From a care standpoint, I love the ability to allow patients to see a specialist here at the University of Minnesota but get their care closer to home if they desire. For a lot of patients, it can be a huge barrier to get onsite, pay for parking, take time off work, and navigate the clinic. If you can still have access to a specialist at the University but get your infusions locally, that’s huge. That is something I have been really impressed with. 

Q: What does it mean to you to be able to serve a diverse community as a physician of color? How would you describe the importance of representation in medicine?

A: I’ve certainly come full circle. I’m coming back to the place where I was initially introduced to medicine as a prospective career. Within oncology, less than 2% of physicians are black women. There aren’t very many of us, so to be able to be in a place where other students and trainees can see someone that looks like them as an oncologist is an honor. In addition, to have people in the community see physicians that look like them and can potentially speak their language, I think that is really huge. For the students and trainees, I want to ensure that the door stays open so that they can walk this same path if they desire. And for patients, I think it’s an opportunity to break barriers that exist for patients of color and build trust with them so that they can access the care they deserve, and hopefully end up having better outcomes. Thinking about the possibility of all of that is really exciting and I’m really grateful for the opportunity. 

Q: How do you think younger women can be proactive in their own breast health as well as with the other women in their lives?

A: It’s now well known that cancer screening dramatically dropped during the initial COVID surge in March of 2020. After that, some populations never really recovered back to their baseline. There are many people who have missed or delayed their screening over the past few years. I think it’s very important for those who are 40 years old and above, to go and get screened. Depending on family history, some people may need to get screening earlier than that. For those who are younger than 40 and don’t have a family history of breast cancer, it’s always important to be mindful and recognize changes in their body. If they notice any new breast lumps, skin changes, or anything else that concerns them, they should get checked out. We unfortunately see breast cancer in young women, even when they don’t have a family history. So it’s important to stay vigilant and advocate for themselves.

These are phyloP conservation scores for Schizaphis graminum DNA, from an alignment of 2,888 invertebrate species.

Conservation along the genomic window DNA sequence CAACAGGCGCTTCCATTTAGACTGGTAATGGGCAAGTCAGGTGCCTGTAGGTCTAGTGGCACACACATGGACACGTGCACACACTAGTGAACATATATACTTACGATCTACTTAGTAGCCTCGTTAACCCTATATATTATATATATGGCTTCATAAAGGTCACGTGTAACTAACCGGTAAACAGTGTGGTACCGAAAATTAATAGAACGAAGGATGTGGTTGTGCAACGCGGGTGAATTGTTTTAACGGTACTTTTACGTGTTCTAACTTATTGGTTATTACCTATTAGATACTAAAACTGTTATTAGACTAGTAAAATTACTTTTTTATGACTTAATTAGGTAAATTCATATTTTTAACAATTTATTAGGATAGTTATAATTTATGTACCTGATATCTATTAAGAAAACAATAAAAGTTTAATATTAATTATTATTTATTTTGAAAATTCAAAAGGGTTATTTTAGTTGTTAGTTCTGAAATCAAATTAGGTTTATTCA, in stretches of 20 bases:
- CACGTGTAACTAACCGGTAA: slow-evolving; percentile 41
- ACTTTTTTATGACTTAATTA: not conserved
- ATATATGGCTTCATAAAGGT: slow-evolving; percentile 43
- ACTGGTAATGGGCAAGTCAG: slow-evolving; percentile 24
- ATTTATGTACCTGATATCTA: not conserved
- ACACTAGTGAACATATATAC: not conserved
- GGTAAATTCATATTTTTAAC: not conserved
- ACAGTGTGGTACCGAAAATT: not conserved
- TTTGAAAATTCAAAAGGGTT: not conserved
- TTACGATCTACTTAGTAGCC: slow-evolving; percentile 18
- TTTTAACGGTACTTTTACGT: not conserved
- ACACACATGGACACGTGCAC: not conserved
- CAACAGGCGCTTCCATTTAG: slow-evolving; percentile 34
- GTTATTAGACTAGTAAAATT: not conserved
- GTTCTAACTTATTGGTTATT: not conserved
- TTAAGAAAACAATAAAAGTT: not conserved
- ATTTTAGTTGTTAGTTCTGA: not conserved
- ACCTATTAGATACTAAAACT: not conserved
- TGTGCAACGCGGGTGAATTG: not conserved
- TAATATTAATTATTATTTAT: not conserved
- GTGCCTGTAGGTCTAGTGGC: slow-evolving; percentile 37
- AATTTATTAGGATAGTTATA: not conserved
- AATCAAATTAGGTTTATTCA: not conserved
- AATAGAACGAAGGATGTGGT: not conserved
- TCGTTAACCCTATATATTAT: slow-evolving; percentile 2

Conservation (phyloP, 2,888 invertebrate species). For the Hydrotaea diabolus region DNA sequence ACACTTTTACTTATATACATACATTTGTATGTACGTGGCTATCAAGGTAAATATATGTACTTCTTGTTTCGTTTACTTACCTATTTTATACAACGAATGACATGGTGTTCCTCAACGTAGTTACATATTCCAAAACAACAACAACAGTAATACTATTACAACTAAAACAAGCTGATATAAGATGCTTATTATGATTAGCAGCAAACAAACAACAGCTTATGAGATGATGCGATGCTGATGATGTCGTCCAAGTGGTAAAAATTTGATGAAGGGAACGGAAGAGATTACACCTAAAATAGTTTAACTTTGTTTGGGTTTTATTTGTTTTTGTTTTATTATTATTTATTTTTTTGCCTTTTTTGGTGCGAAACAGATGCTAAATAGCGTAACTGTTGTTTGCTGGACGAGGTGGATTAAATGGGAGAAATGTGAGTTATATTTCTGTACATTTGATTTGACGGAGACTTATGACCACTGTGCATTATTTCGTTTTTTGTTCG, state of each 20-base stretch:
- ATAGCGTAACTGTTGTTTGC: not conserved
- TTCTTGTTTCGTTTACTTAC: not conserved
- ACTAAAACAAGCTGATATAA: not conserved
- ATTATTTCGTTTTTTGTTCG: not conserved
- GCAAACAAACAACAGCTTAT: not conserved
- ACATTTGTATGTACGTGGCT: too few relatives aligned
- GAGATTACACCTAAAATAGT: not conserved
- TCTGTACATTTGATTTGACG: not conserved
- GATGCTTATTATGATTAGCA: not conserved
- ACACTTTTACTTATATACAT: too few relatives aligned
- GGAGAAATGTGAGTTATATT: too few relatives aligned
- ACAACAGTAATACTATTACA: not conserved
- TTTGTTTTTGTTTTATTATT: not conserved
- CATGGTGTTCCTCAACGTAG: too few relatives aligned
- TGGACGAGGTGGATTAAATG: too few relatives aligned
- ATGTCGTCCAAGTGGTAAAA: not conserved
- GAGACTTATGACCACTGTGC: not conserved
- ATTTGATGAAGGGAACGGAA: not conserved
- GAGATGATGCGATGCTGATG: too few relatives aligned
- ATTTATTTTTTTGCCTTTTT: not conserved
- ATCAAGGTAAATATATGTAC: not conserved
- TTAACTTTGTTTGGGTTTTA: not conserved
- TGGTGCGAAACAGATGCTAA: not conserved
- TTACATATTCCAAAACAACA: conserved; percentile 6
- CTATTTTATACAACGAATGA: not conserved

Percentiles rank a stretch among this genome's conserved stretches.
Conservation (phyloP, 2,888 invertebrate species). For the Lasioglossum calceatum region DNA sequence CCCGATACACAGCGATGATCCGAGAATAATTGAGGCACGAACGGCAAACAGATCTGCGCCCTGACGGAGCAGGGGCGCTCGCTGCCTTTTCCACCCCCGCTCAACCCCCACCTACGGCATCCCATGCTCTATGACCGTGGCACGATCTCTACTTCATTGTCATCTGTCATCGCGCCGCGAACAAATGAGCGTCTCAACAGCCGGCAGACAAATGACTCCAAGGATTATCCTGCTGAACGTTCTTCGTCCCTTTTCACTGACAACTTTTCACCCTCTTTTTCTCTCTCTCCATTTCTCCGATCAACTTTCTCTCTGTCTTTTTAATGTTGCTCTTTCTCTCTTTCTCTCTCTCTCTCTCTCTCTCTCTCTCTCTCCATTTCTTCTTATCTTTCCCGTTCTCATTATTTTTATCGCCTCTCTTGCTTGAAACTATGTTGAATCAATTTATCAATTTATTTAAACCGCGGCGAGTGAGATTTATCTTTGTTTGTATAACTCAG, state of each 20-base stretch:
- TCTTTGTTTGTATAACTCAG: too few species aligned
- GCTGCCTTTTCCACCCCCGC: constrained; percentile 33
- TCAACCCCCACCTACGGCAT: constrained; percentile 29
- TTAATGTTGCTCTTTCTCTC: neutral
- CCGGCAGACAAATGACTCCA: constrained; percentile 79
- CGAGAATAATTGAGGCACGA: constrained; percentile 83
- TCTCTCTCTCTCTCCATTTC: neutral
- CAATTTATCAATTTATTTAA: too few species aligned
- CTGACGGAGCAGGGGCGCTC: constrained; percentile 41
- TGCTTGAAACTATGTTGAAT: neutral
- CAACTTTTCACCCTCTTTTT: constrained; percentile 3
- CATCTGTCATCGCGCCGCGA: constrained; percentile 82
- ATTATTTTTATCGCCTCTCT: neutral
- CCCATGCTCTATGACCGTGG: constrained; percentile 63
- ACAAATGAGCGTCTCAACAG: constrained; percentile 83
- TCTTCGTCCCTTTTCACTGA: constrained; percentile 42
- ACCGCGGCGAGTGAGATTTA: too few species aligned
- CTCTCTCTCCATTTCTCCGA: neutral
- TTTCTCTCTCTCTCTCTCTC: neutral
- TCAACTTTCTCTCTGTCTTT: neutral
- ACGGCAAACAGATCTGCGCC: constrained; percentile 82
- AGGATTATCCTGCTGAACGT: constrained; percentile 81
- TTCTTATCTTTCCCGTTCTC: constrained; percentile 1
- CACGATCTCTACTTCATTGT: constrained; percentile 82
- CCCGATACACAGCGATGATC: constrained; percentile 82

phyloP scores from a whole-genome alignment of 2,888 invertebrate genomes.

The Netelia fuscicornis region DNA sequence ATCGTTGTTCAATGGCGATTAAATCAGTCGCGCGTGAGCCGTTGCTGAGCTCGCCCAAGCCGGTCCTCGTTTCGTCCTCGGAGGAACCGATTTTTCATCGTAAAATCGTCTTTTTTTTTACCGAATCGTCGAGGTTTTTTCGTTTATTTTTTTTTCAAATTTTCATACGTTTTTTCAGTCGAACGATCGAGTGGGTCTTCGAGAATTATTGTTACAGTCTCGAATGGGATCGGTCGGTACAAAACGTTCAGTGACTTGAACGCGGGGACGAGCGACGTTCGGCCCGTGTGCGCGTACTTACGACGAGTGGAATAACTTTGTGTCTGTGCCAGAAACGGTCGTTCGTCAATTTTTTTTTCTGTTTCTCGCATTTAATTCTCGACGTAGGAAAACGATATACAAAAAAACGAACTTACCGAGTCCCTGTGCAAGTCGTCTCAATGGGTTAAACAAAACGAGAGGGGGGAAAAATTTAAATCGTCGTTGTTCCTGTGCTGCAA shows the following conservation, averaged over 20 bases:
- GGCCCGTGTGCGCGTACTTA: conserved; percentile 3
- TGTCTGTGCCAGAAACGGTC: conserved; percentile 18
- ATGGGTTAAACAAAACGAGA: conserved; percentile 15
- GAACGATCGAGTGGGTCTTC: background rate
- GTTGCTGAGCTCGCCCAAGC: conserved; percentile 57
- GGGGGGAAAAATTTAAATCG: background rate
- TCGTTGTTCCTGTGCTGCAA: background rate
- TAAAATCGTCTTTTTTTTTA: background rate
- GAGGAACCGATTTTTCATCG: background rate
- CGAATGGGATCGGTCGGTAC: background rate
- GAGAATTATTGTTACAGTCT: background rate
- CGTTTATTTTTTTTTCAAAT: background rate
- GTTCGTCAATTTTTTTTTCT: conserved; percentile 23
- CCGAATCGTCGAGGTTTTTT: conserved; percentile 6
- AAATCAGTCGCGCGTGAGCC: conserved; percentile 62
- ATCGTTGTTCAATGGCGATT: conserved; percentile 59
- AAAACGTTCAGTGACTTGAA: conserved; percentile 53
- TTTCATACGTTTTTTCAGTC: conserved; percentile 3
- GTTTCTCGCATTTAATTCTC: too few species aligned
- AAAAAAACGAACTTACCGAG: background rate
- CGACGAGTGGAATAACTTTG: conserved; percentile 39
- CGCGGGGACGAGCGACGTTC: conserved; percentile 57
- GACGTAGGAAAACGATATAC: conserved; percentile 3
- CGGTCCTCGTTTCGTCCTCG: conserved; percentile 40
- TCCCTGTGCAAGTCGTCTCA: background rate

About the Masonic Cancer Center, University of MinnesotaThe Masonic Cancer Center, University of Minnesota, is the Twin Cities’ only Comprehensive Cancer Center, designated ‘Outstanding’ by the National Cancer Institute. As Minnesota’s Cancer Center, we have served the entire state for more than 30 years. Our researchers, educators, and care providers have worked to discover the causes, prevention, detection, and treatment of cancer and cancer-related diseases. Learn more at cancer.umn.edu.

About the University of Minnesota Medical School

The University of Minnesota Medical School is at the forefront of learning and discovery, transforming medical care and educating the next generation of physicians. Our graduates and faculty produce high-impact biomedical research and advance the practice of medicine. We acknowledge that the U of M Medical School, both the Twin Cities campus and Duluth campus, is located on traditional, ancestral and contemporary lands of the Dakota and the Ojibwe, and scores of other Indigenous people, and we affirm our commitment to tribal communities and their sovereignty as we seek to improve and strengthen our relations with tribal nations. For more information about the U of M Medical School, please visit med.umn.edu.